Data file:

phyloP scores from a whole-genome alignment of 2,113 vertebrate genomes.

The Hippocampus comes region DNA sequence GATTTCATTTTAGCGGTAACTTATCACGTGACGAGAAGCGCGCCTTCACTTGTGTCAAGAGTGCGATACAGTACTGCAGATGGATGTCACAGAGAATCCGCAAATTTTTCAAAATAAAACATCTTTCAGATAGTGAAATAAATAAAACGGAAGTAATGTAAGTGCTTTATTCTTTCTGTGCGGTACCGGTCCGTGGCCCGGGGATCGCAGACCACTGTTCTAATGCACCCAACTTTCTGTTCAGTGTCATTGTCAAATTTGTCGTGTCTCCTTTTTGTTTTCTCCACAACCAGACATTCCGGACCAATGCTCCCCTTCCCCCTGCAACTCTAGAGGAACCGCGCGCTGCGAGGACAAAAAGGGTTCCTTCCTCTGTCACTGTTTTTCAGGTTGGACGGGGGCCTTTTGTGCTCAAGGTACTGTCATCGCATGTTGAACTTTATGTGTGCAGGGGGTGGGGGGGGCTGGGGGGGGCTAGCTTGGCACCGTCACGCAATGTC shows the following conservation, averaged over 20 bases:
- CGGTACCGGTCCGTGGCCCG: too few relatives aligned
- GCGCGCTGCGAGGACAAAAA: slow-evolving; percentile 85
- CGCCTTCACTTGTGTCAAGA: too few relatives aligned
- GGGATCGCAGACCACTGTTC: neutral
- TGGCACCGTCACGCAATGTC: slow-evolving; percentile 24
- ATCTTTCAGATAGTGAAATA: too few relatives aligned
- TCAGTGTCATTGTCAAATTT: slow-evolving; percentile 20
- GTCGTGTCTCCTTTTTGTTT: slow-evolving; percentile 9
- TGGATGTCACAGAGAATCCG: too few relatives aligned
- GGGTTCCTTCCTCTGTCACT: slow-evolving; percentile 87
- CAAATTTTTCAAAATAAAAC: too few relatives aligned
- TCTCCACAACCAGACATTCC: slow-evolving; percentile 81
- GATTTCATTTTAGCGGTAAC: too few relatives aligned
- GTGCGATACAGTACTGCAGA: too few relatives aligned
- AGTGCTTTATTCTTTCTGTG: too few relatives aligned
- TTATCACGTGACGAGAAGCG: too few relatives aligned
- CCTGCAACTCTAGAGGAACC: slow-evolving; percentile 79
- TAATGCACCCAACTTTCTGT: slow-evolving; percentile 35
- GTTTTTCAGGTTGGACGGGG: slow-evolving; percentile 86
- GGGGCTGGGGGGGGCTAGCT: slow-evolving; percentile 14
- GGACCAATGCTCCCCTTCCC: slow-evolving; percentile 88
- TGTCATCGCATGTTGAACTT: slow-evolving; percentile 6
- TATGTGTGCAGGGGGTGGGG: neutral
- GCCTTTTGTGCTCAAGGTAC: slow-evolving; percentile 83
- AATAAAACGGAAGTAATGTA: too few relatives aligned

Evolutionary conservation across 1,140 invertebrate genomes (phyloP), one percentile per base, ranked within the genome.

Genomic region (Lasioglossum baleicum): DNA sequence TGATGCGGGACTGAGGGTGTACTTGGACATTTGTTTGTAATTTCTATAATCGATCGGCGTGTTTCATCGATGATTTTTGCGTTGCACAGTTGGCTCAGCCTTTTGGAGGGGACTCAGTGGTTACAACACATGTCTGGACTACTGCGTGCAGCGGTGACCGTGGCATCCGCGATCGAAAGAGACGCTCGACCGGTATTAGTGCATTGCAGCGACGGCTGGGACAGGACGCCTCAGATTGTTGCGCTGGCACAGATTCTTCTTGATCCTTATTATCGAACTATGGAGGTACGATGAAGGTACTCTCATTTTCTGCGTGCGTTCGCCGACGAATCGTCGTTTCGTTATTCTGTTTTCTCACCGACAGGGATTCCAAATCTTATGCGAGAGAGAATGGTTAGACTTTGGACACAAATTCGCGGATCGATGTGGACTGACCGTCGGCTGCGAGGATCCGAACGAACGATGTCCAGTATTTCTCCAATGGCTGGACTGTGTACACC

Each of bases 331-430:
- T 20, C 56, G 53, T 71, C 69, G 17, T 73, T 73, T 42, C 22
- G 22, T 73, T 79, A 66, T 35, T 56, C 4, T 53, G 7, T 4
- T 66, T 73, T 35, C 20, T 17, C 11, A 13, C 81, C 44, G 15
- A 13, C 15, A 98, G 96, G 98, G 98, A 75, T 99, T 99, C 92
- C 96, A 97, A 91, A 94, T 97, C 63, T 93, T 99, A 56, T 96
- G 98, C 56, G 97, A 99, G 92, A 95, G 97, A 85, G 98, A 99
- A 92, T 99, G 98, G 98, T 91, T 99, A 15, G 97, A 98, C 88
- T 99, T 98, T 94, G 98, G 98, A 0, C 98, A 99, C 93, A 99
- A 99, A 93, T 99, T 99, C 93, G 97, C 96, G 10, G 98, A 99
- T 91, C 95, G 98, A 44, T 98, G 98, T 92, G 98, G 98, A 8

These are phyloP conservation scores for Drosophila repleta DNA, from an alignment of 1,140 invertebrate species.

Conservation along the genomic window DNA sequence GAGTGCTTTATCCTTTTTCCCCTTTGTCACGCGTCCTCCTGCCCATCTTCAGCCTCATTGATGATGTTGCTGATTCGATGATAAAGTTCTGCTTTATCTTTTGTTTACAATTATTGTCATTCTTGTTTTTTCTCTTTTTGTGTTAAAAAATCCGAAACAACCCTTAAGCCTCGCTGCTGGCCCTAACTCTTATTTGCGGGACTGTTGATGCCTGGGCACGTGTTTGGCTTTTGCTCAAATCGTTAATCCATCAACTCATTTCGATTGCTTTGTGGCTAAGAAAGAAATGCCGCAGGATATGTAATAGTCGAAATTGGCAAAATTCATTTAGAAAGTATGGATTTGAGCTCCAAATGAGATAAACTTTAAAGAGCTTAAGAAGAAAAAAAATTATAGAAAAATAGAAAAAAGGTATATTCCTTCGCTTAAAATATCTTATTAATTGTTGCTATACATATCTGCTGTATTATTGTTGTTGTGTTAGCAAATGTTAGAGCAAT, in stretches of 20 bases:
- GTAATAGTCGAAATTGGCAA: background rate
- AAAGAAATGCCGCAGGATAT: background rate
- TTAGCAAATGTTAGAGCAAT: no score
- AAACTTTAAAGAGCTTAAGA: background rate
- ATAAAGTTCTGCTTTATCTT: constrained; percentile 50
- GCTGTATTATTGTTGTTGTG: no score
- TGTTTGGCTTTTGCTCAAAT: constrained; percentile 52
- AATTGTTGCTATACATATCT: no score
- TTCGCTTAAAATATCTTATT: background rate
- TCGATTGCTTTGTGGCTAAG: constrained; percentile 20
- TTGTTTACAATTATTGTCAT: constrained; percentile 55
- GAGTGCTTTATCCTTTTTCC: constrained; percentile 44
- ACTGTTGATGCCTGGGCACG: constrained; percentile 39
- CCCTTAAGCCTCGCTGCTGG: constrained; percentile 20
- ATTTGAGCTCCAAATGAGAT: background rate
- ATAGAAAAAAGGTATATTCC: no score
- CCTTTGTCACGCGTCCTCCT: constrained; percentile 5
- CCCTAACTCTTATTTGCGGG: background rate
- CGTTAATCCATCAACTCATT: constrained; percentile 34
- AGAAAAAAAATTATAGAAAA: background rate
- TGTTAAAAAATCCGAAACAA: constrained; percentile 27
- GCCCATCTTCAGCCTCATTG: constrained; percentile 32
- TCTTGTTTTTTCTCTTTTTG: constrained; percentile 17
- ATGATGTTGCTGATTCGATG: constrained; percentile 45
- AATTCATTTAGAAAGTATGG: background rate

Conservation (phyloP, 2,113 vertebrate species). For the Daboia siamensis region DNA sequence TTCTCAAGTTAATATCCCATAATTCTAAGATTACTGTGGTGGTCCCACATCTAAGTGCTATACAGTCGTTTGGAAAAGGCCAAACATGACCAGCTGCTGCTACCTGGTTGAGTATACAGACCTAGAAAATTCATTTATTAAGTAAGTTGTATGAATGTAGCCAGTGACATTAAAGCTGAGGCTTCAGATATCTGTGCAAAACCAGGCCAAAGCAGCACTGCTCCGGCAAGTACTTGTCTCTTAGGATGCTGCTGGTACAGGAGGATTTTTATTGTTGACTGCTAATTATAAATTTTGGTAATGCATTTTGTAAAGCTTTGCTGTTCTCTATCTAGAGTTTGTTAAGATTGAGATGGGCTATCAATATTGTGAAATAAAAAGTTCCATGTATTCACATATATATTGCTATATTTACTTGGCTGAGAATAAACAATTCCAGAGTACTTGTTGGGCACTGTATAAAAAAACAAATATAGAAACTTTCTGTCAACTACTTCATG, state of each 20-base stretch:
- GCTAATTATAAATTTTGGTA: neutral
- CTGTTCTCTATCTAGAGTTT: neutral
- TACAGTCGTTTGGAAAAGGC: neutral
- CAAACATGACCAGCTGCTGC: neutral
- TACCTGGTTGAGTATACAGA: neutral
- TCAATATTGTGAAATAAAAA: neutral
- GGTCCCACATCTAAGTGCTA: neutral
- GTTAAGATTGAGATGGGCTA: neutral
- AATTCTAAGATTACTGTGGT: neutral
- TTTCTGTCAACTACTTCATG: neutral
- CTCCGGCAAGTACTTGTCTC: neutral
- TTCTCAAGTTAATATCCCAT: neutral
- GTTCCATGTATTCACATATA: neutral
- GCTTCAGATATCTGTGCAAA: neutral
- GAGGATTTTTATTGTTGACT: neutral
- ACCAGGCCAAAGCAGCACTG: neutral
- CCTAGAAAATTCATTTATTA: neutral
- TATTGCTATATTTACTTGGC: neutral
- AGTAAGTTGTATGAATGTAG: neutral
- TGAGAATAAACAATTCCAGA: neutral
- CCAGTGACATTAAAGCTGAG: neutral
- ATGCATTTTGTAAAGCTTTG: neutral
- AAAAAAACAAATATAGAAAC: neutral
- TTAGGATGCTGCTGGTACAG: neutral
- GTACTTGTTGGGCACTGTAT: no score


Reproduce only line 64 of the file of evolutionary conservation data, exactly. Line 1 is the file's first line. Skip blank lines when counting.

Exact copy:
- GCCCATCTTCAGCCTCATTG: constrained; percentile 32